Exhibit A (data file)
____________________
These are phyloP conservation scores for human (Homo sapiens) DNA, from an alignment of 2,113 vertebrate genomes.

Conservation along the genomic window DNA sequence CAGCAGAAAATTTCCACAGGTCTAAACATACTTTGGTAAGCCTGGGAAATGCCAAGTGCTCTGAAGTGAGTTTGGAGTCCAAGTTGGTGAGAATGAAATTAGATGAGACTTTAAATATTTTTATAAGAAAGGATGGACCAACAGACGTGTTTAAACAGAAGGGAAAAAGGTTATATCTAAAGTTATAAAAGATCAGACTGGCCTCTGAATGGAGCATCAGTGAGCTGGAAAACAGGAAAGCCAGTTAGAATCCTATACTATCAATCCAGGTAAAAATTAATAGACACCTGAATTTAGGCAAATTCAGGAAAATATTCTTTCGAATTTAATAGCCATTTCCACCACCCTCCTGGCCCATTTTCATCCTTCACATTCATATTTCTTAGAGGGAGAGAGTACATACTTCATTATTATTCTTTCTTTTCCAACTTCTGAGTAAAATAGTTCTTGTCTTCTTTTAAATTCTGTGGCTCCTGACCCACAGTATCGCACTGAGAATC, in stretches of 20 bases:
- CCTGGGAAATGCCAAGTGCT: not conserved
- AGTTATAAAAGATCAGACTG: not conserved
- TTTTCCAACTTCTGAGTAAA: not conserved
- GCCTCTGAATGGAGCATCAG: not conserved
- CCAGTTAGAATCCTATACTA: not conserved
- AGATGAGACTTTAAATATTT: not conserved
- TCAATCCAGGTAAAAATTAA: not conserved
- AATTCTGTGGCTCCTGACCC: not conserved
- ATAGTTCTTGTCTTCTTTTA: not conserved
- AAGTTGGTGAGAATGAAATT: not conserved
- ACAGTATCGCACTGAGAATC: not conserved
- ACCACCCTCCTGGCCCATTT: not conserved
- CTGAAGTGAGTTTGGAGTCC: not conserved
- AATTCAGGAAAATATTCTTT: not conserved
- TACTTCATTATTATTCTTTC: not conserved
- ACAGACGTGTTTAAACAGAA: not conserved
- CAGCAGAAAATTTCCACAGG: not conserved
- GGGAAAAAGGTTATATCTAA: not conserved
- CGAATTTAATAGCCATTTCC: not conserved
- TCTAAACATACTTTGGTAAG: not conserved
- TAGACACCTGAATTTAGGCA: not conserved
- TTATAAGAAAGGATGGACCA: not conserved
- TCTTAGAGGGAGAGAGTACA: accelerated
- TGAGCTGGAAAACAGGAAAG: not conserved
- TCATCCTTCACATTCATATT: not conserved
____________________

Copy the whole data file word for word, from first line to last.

These are phyloP conservation scores for human (Homo sapiens) DNA, from an alignment of 2,113 vertebrate genomes.

Conservation along the genomic window DNA sequence CAGCAGAAAATTTCCACAGGTCTAAACATACTTTGGTAAGCCTGGGAAATGCCAAGTGCTCTGAAGTGAGTTTGGAGTCCAAGTTGGTGAGAATGAAATTAGATGAGACTTTAAATATTTTTATAAGAAAGGATGGACCAACAGACGTGTTTAAACAGAAGGGAAAAAGGTTATATCTAAAGTTATAAAAGATCAGACTGGCCTCTGAATGGAGCATCAGTGAGCTGGAAAACAGGAAAGCCAGTTAGAATCCTATACTATCAATCCAGGTAAAAATTAATAGACACCTGAATTTAGGCAAATTCAGGAAAATATTCTTTCGAATTTAATAGCCATTTCCACCACCCTCCTGGCCCATTTTCATCCTTCACATTCATATTTCTTAGAGGGAGAGAGTACATACTTCATTATTATTCTTTCTTTTCCAACTTCTGAGTAAAATAGTTCTTGTCTTCTTTTAAATTCTGTGGCTCCTGACCCACAGTATCGCACTGAGAATC, in stretches of 20 bases:
- CCTGGGAAATGCCAAGTGCT: not conserved
- AGTTATAAAAGATCAGACTG: not conserved
- TTTTCCAACTTCTGAGTAAA: not conserved
- GCCTCTGAATGGAGCATCAG: not conserved
- CCAGTTAGAATCCTATACTA: not conserved
- AGATGAGACTTTAAATATTT: not conserved
- TCAATCCAGGTAAAAATTAA: not conserved
- AATTCTGTGGCTCCTGACCC: not conserved
- ATAGTTCTTGTCTTCTTTTA: not conserved
- AAGTTGGTGAGAATGAAATT: not conserved
- ACAGTATCGCACTGAGAATC: not conserved
- ACCACCCTCCTGGCCCATTT: not conserved
- CTGAAGTGAGTTTGGAGTCC: not conserved
- AATTCAGGAAAATATTCTTT: not conserved
- TACTTCATTATTATTCTTTC: not conserved
- ACAGACGTGTTTAAACAGAA: not conserved
- CAGCAGAAAATTTCCACAGG: not conserved
- GGGAAAAAGGTTATATCTAA: not conserved
- CGAATTTAATAGCCATTTCC: not conserved
- TCTAAACATACTTTGGTAAG: not conserved
- TAGACACCTGAATTTAGGCA: not conserved
- TTATAAGAAAGGATGGACCA: not conserved
- TCTTAGAGGGAGAGAGTACA: accelerated
- TGAGCTGGAAAACAGGAAAG: not conserved
- TCATCCTTCACATTCATATT: not conserved